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Nandita Vijay, Bengaluru January 12 , 2021
Indian medicinal plants now encounter sustainability threats. This is a major concern as a sizable number of medicinal plants falls under the endangered category. Technically, sustainability threats are classified as rare, endangered, threatened & vulnerable (RETV).  

If the plant is already classified as endangered, the shortfall will persist. Cultivation of the same has its own challenges. In such a tough scenario, India needs to develop a strategy to devise ways to substitute. Yet another challenge is the traceability of the plant source.

According to Dr N B Brindavanam, consultant, natural resource management, biodiversity-medicinal substitution is seen as an alternative to manage the existing medicinal plants like Katukarohini (Picrorhiza kurroa) and Jatamansi (Nardostachys jatamansi), etc.  

India needs to work out a systematic plan to reduce the pressure of the endangered medicinal plants. Once the plant falls under the endangered category, substitution could be a better option as it is an acceptable norm and practice in Ayurveda but not leveraged adequately.  Categories like threatened and vulnerable plants can be managed by cultivation, modifying harvesting practices and by resource augmentation activities, he said.

On the one hand, there is an increased demand and on the other there are many regulatory checks in the global markets.  Plant traceability too is the crux of all the problems today. If we know the source of the plant, then a lot of interventions can happen. If one understands its quality, then good collection practices can be introduced, he added.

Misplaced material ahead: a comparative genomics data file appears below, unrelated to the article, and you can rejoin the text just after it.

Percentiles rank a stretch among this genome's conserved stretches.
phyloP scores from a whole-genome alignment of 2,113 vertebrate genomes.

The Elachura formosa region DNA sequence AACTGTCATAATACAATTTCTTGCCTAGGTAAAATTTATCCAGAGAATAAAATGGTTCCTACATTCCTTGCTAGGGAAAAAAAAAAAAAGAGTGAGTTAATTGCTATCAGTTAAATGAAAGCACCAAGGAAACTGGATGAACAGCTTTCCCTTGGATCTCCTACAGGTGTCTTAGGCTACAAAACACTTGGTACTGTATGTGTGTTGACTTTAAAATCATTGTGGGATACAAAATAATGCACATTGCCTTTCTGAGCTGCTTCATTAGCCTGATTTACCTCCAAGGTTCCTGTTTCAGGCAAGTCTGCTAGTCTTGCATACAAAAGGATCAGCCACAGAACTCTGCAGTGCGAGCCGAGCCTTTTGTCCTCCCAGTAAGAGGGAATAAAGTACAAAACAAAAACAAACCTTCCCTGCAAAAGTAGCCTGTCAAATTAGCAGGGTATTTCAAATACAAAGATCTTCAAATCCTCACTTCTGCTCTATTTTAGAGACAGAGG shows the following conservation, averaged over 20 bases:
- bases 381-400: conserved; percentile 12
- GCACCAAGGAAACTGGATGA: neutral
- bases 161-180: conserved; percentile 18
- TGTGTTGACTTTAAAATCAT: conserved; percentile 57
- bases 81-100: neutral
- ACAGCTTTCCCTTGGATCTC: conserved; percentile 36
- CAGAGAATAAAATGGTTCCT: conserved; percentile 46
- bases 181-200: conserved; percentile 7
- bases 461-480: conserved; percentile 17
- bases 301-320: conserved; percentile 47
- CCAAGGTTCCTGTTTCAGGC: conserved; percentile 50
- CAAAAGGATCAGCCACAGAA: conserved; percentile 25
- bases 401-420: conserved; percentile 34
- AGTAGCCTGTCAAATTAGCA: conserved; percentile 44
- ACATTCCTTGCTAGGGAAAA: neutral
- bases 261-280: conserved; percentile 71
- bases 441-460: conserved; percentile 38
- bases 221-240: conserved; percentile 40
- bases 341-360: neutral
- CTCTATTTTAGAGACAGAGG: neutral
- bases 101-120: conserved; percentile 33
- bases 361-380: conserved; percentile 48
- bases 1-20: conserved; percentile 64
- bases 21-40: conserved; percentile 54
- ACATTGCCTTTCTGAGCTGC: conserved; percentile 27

Going forward, there is going be considerable need to furnish the source of the plant. Consumers are discerning, and insist on a quality source as only then it could be standardized for value addition and are willing to pay. Industry is mandated to label the details of the particular plant that is standardized to a particular quality, noted Dr Brindavanam.

The Covid-19 is a case in point as it has widened the basket of offerings for immunomodulators like the Samshamani Vati Prepared from Guduchi (Giloy) which is backed by exemplary scientific evidence. Further, the ongoing pandemic too has brought some more products into the limelight like curcumin or turmeric, tulsi or the Indian basil, Phyllanthus emblica or gooseberry to name a few. While this is one side of the story, the other side is the paucity of well researched and credible medicines available in the market, he noted.

This is where sustainability and traceability of medicinal plants will help to link the final product made to the place of origin, specie of origin, method of harvesting, harvester, processor and producer. Even as India faces the challenge of endangered species as supply overshoots demand, said Dr Brindavanam.

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